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Ready. Set. Let Go.

Over the past five years I have let go of things I’ve loved. The first thing was

television. I grew up on American TV from 1948, but I could not stand watching

Israeli news delivered by men and women who commented on each item with 

squints. Moreover, TV watching demanded sitting and, as a writer, I had enough


I let go of my car, a machine I once imagined was my key to freedom. Whenever I

turned on the ignition, I became a monster, fighting for space on the road, swearing

at strangers. Walking, riding a bike and taking buses felt  healthier. Moreover,

driving demanded sitting and I had enough sitting.

Recently I stopped wearing earrings because it took me too long to find the holes that

have been in my ears since 1960. I do not enjoy feeling incompetent, so I gave up

earrings. No biggie.

I’ve given up all subscriptions to concerts, lectures and gyms. For classes, I only do

those I can enter randomly on a ticket with ten entrances. There are always

exceptions: “Songwriting” demanded a commitment of fourteen sessions. I complied

and didn’t miss one. Should I ever be accepted into a modern dance troupe or rock

band, I will sign up for life.

Last week I unsubscribed to thirty-five lists and newsletters that flooded my inbox

daily. These mailings once made me feel popular, connected and needed. Lately, they

made me feel lost. Without this clutter of  upcoming events in Vancouver, Berlin and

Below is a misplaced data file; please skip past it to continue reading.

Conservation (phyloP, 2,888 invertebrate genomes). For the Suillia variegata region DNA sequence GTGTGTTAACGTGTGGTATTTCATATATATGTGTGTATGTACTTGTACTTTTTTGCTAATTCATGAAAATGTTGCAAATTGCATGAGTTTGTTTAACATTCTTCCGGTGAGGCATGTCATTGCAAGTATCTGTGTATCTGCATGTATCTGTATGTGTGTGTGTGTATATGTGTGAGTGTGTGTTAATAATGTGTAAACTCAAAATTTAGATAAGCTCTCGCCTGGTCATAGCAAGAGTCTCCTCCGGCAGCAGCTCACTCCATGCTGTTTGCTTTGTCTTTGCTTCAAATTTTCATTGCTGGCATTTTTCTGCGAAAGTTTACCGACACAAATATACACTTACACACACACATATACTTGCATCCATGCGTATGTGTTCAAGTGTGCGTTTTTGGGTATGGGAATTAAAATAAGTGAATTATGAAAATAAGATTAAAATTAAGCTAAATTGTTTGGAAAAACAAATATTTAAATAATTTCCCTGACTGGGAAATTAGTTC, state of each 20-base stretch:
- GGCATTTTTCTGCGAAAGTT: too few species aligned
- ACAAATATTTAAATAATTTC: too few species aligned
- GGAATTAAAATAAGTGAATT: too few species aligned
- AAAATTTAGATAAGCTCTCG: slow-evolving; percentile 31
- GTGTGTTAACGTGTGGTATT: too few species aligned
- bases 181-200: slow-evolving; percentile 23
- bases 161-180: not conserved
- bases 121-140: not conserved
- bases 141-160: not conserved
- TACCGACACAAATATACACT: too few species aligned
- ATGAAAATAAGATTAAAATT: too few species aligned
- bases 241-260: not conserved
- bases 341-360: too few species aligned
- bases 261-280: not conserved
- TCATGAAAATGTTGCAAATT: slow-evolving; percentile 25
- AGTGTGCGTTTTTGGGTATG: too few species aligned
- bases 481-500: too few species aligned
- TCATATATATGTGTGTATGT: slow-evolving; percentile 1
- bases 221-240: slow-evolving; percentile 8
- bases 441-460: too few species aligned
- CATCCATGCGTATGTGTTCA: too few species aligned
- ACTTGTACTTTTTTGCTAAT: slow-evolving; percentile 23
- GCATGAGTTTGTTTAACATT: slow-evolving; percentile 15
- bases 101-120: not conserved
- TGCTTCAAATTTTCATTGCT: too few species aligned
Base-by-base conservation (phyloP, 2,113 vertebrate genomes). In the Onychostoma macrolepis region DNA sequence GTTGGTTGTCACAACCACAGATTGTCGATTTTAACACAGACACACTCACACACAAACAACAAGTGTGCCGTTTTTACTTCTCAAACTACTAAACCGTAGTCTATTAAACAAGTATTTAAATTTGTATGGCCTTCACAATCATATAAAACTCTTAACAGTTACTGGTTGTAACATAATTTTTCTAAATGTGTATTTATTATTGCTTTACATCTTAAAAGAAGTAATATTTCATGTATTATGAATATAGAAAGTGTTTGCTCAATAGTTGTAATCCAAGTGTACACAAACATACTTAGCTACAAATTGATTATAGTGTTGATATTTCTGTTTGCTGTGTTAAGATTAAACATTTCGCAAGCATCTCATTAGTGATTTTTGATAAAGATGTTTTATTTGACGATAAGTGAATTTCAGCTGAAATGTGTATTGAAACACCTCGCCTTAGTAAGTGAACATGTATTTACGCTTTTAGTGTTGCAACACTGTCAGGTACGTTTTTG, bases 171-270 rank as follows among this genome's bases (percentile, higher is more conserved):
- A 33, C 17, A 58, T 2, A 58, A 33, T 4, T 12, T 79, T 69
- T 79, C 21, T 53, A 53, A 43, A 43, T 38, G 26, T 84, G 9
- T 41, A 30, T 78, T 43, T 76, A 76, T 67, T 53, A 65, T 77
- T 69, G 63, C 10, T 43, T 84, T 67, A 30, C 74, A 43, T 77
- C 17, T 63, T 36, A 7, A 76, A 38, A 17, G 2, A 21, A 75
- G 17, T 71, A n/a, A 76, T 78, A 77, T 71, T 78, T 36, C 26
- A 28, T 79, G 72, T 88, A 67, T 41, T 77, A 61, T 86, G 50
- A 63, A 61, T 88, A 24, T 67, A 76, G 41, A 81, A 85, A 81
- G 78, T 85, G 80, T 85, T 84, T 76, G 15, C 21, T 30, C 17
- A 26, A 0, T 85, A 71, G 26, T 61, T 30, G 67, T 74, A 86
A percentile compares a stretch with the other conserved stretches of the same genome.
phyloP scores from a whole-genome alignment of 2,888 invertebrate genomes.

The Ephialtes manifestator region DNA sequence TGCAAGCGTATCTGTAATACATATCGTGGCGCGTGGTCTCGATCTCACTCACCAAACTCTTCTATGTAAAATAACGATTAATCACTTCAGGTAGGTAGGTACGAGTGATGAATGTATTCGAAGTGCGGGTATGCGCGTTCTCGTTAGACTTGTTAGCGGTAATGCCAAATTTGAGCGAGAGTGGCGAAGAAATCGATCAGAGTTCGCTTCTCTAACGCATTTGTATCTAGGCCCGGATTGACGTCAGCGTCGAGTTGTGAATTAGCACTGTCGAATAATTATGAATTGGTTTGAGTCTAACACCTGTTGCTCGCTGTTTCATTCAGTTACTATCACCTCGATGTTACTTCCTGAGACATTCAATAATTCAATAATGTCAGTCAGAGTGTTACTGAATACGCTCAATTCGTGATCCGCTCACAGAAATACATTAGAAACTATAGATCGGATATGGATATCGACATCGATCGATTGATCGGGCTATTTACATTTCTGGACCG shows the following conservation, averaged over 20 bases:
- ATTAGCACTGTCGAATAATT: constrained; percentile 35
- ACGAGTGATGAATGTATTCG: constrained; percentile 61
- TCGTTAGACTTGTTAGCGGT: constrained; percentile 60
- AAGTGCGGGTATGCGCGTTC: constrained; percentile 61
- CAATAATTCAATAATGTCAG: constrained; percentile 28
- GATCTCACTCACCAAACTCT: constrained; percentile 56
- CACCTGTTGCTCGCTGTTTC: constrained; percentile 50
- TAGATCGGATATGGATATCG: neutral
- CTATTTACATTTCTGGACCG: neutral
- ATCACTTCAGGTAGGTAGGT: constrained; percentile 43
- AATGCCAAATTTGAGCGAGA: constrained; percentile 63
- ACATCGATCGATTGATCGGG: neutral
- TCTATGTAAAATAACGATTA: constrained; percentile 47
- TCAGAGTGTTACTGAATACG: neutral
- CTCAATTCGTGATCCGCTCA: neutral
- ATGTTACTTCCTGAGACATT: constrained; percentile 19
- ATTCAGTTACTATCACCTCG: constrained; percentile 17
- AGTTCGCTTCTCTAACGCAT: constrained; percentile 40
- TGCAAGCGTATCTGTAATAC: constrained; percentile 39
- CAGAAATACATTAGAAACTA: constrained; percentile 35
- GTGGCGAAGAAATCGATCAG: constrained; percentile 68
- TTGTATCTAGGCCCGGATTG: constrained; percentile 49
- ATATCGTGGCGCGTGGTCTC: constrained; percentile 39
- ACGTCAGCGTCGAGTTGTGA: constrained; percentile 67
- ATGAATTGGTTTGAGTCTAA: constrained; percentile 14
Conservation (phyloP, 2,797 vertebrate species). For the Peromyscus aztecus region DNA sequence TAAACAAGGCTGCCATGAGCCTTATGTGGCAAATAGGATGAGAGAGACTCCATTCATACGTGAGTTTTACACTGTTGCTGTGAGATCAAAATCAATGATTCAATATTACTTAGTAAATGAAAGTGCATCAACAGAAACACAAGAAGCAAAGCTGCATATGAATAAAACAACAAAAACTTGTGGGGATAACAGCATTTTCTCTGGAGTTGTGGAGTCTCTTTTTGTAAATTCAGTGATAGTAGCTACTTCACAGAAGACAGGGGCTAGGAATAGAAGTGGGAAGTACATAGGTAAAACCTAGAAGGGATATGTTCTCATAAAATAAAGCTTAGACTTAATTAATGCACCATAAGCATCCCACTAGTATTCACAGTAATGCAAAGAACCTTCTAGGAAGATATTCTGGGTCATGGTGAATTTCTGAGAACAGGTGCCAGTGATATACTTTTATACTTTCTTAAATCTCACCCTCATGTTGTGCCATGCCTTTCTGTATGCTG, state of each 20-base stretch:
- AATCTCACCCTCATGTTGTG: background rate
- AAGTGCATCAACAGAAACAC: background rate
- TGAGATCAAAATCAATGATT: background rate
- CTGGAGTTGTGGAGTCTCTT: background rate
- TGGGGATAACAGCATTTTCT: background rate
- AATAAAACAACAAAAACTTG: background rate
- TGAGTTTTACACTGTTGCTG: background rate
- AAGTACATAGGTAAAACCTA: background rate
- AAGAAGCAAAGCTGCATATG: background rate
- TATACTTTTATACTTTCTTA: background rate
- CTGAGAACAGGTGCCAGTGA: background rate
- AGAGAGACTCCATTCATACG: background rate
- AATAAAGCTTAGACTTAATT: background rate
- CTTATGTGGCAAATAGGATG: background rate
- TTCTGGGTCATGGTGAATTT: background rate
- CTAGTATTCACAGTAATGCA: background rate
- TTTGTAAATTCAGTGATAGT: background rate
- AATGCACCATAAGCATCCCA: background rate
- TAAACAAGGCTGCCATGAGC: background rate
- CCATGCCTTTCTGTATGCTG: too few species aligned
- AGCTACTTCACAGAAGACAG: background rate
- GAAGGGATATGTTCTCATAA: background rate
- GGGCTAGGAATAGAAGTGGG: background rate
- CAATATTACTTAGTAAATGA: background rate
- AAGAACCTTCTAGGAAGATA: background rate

Hebron, my chances of remembering why I approach the computer in the first place

are greatly increased.

I have let go of the belief that western-trained doctors know what is best for me. I go

along with such doctors only for diagnostic purposes. Then I turn East. Thus, I

stopped taking statins and aspirin. The stars on most of my blood tests fall within the

healthy parenthesis. The rebellious, wandering stars get treated with needles, ginger

and supplements, and then, only half of the recommended dosage.  Naturopaths and

acupuncturists have greatly improved my quality of life.

Decades ago I let go of whites– sugar, flour and rice. For the fourteen years during

which my mother deteriorated from Alzheimer’s, I became, in chronological order

macrobiotic, vegetarian, vegan and paleo. Since her death, I have regained balance by

eating vegan at least four days a week and adding eggs, fish or cheese when

necessary. Once a month I eat four kebabs and one hamburger when my son invites

me to a cookout at his house. I will always take at least one bite of a pistachio cake,

lemon meringue pie, or anything chocolate of 70% or higher.

Coffee. I am on and off, but only before ten a.m.and only black with cardamom,

ground in front of my eyes by Honi at 79 Jerusalem Blvd. in Jaffa.

I have let go of travel abroad because I have everything I need right here on the

corner of Be’eri and Szold. Airplane travel seems like an assault on my healthy, aging,

and only body.

After letting go of so many things, I bought something that dramatically changed my

life: a standing desk. This mechanical wonder also enables me to regress to the

sitting position with a gentle clasp and clench of both still-functioning hands. My

VARIDESK has become my Mercedes.

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